Magazine article The New Yorker

GIGI IN JERSEY; COMEBACK DEPT.; COMEBACK DEPT. Series: 3/5

Magazine article The New Yorker

GIGI IN JERSEY; COMEBACK DEPT.; COMEBACK DEPT. Series: 3/5

Article excerpt

The actress Leslie Caron, whom Gene Kelly plucked, in 1948, when she was seventeen, from the Ballets des Champs-Elyses and then shipped to Hollywood, where she pirouetted and pouted her way through several M-G-M classics, has grown accustomed, in recent years, to the silence of her telephone. "I was absolutely convinced that I couldn't act anymore," she said not long ago. "I thought, I'm this old Gigi and Lili, and I suppose I can't pretend anymore. Nobody's going to hire me."

But, recently, the call came, summoning her from her Paris homenot to Hollywood but to North Bergen, New Jersey, where the TV crime drama "Law & Order: Special Victims Unit" is filmed. A tiny woman with high cheekbones, Caron was on the set the other day, sitting for the show's hair stylist. She conveyed dignity and a slight hauteur, even in a T-shirt that read "Boston" in bright bubble letters. Over the loud hum of a hair dryer, she recalled receiving urgent messages from her agent between trips to Burgundy, where she runs an inn, and Sardinia, where she is building a cottage.

"I arrived in Sardinia," she said, "in that place which is nothing but rockswhere forty years ago people didn't know what it was to sleep on a bed, where they didn't know what an electric iron was! Now they're so up-to-date. The script came e-mailed to mywhat do you call itmy surveyor. Seventy pages spewed out, in that forsaken place!"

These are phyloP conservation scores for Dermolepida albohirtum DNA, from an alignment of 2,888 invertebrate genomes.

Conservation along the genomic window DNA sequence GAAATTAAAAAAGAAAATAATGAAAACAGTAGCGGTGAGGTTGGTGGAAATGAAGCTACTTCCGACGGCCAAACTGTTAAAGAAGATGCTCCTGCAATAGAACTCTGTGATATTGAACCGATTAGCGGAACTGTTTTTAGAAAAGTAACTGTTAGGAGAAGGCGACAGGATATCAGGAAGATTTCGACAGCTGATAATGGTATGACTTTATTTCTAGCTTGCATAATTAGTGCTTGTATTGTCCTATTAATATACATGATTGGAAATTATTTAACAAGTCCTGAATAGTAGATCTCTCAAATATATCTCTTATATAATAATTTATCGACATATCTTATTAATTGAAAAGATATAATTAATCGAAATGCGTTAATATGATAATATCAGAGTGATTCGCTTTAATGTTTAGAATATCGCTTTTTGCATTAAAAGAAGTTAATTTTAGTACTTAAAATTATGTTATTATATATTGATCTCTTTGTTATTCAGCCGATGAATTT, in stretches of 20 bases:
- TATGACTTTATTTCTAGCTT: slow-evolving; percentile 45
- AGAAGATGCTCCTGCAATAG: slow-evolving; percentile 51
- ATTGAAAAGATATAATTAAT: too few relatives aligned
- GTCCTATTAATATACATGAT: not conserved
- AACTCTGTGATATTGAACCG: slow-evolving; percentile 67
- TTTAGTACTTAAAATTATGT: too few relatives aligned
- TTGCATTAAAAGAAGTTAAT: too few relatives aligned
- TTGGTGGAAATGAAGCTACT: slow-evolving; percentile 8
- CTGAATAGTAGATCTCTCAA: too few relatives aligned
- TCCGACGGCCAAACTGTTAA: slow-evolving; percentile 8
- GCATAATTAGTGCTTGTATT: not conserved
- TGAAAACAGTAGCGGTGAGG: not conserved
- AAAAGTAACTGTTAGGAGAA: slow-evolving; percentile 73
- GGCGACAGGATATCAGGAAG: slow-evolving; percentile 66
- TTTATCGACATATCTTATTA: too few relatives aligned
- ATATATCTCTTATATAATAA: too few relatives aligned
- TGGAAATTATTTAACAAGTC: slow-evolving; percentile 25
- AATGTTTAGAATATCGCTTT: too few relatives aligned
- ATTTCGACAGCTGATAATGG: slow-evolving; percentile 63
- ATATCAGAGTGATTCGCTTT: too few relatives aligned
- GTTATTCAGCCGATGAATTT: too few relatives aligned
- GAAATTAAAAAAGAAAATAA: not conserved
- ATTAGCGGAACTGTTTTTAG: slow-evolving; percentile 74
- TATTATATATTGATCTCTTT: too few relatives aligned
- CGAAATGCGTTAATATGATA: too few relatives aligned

Caron knows "Law & Order," because it also airs in France. "I watch the other one, with Sam Waterston"a friend from the 2003 Merchant-Ivory film "Le Divorce." She went on, "And I adore anything that has to do with police and murders, or detective series. I find them so reassuring, because the baddie always gets caught!" The hairdresser was now spraying Caron's chignon into place. "Oh, you've made me very neat," Caron said with a sigh.

In the episode in which Caron appears, which will air in October, she plays a French migre whom the S.V.U. detectives persuade to testify against the man who raped her forty years earlier. Two of the show's executive producers, Neal Baer and Ted Kotcheff, had secured Caron a visa in a mere two weeks. ("We called senators' offices!" Baer said.) But to most of the crew Caron's presence didn't exactly constitute a celebrity sighting. …

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